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I am building a simple application using Symfony. The page layout consists of a main body with left and right sidebars. The sidebars contains several modules which are user configurable.

Symfony provides slots which seem to be the correct way to fill the sidebars:

layout.php

<div id="left_sidebar">
<?php if (has_slot('left_sidebar')): ?>
<ul>
  <?php include_slot('left_sidebar') ?>
</ul>
<?php else: ?>
  <!-- default sidebar code -->
<?php endif; ?>
</div>

To fill the slots I tried using a filter. The problem is that some modules in the sidebars depend on what happens in the actions (category updates etc). So they should be generated after the action has run to completion.

msBootstrapFilter

class msBootstrapFilter extends sfFilter
{

   public function execute($filterChain)
   {
        // Generating the sidebars at this point is TOO early
        // as the content of some sidebars depends on the actions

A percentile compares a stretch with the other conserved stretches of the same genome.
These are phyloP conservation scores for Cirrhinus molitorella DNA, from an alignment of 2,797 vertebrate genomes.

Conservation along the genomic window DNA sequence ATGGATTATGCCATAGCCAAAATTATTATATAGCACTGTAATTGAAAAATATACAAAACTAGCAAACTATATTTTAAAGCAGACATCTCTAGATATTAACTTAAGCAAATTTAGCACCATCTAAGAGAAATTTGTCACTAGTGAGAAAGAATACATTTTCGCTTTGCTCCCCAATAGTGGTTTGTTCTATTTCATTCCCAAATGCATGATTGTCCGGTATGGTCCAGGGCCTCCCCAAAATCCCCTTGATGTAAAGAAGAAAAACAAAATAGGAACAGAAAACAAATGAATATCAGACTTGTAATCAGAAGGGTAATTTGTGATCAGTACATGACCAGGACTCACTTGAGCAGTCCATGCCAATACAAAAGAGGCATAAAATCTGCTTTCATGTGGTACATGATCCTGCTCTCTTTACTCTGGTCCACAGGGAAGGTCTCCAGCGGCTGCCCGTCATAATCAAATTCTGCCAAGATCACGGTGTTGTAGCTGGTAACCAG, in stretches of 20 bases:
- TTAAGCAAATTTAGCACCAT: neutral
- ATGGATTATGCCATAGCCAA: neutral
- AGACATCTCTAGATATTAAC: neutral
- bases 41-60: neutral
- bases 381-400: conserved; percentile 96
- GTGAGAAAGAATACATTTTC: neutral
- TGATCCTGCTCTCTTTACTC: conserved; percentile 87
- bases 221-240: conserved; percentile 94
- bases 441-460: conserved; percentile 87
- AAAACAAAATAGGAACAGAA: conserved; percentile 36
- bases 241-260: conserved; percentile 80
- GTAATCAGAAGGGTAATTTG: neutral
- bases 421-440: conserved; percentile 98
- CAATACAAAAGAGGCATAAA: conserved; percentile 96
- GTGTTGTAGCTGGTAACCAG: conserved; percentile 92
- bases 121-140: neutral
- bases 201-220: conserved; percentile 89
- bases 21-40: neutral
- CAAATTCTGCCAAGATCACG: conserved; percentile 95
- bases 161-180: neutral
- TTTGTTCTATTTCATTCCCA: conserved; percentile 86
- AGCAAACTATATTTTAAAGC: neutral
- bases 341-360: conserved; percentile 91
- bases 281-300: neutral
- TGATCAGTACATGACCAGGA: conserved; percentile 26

// Execute next filter
    $filterChain->execute();

    // Generate the sidebars after running through all the code
        // This is TOO LATE, the layout has been rendered

    $this->generateSidebars();          
   }
}

I do not want to add a "run sidebar" call to each action as that seems inflexible.

What is the best point in the Symfony event flow to generate the sidebar content ? Is there a suitable event that I can connect to?

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1 Answer 1

up vote 3 down vote accepted

You can use a component? Which basically is a slot with some sort of action attached to it. In your action you can do whatever your logic needs and render it in the same way as above, but with more logic.

From the manual:

A component is like an action, except it's much faster. The logic of a component is kept in a class inheriting from sfComponents, located in an actions/components.class.php file. Its presentation is kept in a partial. Methods of the sfComponents class start with the word execute, just like actions, and they can pass variables to their presentation counterpart in the same way that actions can pass variables.

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Thank you for the response. I had dismissed components earlier, and they are not quite suitable for my purpose. But your comment forced a rethink of my strategy and a new path to pursue. –  Martijn Dijksterhuis Nov 22 '10 at 15:40

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